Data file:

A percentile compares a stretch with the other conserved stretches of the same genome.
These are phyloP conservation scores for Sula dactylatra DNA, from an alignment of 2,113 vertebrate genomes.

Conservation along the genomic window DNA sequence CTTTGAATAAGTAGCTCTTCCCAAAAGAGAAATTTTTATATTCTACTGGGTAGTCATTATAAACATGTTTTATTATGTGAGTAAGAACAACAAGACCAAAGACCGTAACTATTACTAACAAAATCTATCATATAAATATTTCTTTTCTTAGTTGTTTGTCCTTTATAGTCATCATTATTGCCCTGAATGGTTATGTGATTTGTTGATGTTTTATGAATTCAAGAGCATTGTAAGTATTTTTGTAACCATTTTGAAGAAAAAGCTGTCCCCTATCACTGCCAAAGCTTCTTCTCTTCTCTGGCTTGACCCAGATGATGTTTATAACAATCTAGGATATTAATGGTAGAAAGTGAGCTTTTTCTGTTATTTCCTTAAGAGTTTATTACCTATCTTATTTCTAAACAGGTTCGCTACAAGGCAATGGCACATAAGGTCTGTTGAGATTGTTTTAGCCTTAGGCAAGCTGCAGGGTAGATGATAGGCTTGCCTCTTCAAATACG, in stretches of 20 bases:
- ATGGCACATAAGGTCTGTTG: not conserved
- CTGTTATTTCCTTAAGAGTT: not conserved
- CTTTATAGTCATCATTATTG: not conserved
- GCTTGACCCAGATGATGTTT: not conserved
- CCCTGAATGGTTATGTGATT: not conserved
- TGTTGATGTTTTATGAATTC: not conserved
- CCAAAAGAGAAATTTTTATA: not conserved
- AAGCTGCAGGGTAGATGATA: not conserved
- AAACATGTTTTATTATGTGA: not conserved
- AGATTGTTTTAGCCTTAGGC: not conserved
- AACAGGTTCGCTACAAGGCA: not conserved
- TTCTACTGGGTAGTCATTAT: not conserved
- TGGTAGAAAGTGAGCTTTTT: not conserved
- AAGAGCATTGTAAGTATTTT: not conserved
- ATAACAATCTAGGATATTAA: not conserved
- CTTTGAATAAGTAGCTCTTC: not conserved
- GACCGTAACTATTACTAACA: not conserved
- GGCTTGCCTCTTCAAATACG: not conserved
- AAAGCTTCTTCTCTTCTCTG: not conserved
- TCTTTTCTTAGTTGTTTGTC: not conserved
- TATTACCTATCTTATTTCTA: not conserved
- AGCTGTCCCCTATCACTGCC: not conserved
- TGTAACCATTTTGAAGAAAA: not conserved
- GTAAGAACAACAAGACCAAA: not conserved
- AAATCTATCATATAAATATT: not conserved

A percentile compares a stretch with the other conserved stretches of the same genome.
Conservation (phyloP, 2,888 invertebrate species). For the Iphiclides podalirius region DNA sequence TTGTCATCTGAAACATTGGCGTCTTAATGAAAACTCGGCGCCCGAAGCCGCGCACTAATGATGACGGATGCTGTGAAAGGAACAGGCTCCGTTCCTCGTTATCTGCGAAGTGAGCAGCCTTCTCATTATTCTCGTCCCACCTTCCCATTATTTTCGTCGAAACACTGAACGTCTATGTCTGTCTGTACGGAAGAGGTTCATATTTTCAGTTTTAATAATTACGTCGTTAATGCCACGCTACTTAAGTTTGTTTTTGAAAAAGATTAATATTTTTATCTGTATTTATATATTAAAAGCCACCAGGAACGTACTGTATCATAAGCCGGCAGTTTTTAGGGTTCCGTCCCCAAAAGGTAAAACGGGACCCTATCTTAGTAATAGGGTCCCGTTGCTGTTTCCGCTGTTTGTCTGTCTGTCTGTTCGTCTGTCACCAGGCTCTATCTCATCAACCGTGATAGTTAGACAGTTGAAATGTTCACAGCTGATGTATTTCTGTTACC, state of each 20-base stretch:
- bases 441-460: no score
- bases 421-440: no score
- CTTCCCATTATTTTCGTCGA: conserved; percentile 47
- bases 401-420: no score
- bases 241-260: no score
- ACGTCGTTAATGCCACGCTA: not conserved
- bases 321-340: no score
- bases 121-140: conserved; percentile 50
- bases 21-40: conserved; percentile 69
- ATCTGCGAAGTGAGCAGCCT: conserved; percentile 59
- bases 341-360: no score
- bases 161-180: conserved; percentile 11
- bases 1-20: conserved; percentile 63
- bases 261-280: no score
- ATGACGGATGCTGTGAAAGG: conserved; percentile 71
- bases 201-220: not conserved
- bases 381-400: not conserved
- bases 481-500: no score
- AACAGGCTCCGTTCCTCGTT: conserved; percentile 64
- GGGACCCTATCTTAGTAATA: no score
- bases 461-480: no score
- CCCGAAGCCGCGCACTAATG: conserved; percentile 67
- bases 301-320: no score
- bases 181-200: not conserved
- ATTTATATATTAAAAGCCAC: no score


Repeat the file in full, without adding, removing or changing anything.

A percentile compares a stretch with the other conserved stretches of the same genome.
These are phyloP conservation scores for Sula dactylatra DNA, from an alignment of 2,113 vertebrate genomes.

Conservation along the genomic window DNA sequence CTTTGAATAAGTAGCTCTTCCCAAAAGAGAAATTTTTATATTCTACTGGGTAGTCATTATAAACATGTTTTATTATGTGAGTAAGAACAACAAGACCAAAGACCGTAACTATTACTAACAAAATCTATCATATAAATATTTCTTTTCTTAGTTGTTTGTCCTTTATAGTCATCATTATTGCCCTGAATGGTTATGTGATTTGTTGATGTTTTATGAATTCAAGAGCATTGTAAGTATTTTTGTAACCATTTTGAAGAAAAAGCTGTCCCCTATCACTGCCAAAGCTTCTTCTCTTCTCTGGCTTGACCCAGATGATGTTTATAACAATCTAGGATATTAATGGTAGAAAGTGAGCTTTTTCTGTTATTTCCTTAAGAGTTTATTACCTATCTTATTTCTAAACAGGTTCGCTACAAGGCAATGGCACATAAGGTCTGTTGAGATTGTTTTAGCCTTAGGCAAGCTGCAGGGTAGATGATAGGCTTGCCTCTTCAAATACG, in stretches of 20 bases:
- ATGGCACATAAGGTCTGTTG: not conserved
- CTGTTATTTCCTTAAGAGTT: not conserved
- CTTTATAGTCATCATTATTG: not conserved
- GCTTGACCCAGATGATGTTT: not conserved
- CCCTGAATGGTTATGTGATT: not conserved
- TGTTGATGTTTTATGAATTC: not conserved
- CCAAAAGAGAAATTTTTATA: not conserved
- AAGCTGCAGGGTAGATGATA: not conserved
- AAACATGTTTTATTATGTGA: not conserved
- AGATTGTTTTAGCCTTAGGC: not conserved
- AACAGGTTCGCTACAAGGCA: not conserved
- TTCTACTGGGTAGTCATTAT: not conserved
- TGGTAGAAAGTGAGCTTTTT: not conserved
- AAGAGCATTGTAAGTATTTT: not conserved
- ATAACAATCTAGGATATTAA: not conserved
- CTTTGAATAAGTAGCTCTTC: not conserved
- GACCGTAACTATTACTAACA: not conserved
- GGCTTGCCTCTTCAAATACG: not conserved
- AAAGCTTCTTCTCTTCTCTG: not conserved
- TCTTTTCTTAGTTGTTTGTC: not conserved
- TATTACCTATCTTATTTCTA: not conserved
- AGCTGTCCCCTATCACTGCC: not conserved
- TGTAACCATTTTGAAGAAAA: not conserved
- GTAAGAACAACAAGACCAAA: not conserved
- AAATCTATCATATAAATATT: not conserved

A percentile compares a stretch with the other conserved stretches of the same genome.
Conservation (phyloP, 2,888 invertebrate species). For the Iphiclides podalirius region DNA sequence TTGTCATCTGAAACATTGGCGTCTTAATGAAAACTCGGCGCCCGAAGCCGCGCACTAATGATGACGGATGCTGTGAAAGGAACAGGCTCCGTTCCTCGTTATCTGCGAAGTGAGCAGCCTTCTCATTATTCTCGTCCCACCTTCCCATTATTTTCGTCGAAACACTGAACGTCTATGTCTGTCTGTACGGAAGAGGTTCATATTTTCAGTTTTAATAATTACGTCGTTAATGCCACGCTACTTAAGTTTGTTTTTGAAAAAGATTAATATTTTTATCTGTATTTATATATTAAAAGCCACCAGGAACGTACTGTATCATAAGCCGGCAGTTTTTAGGGTTCCGTCCCCAAAAGGTAAAACGGGACCCTATCTTAGTAATAGGGTCCCGTTGCTGTTTCCGCTGTTTGTCTGTCTGTCTGTTCGTCTGTCACCAGGCTCTATCTCATCAACCGTGATAGTTAGACAGTTGAAATGTTCACAGCTGATGTATTTCTGTTACC, state of each 20-base stretch:
- bases 441-460: no score
- bases 421-440: no score
- CTTCCCATTATTTTCGTCGA: conserved; percentile 47
- bases 401-420: no score
- bases 241-260: no score
- ACGTCGTTAATGCCACGCTA: not conserved
- bases 321-340: no score
- bases 121-140: conserved; percentile 50
- bases 21-40: conserved; percentile 69
- ATCTGCGAAGTGAGCAGCCT: conserved; percentile 59
- bases 341-360: no score
- bases 161-180: conserved; percentile 11
- bases 1-20: conserved; percentile 63
- bases 261-280: no score
- ATGACGGATGCTGTGAAAGG: conserved; percentile 71
- bases 201-220: not conserved
- bases 381-400: not conserved
- bases 481-500: no score
- AACAGGCTCCGTTCCTCGTT: conserved; percentile 64
- GGGACCCTATCTTAGTAATA: no score
- bases 461-480: no score
- CCCGAAGCCGCGCACTAATG: conserved; percentile 67
- bases 301-320: no score
- bases 181-200: not conserved
- ATTTATATATTAAAAGCCAC: no score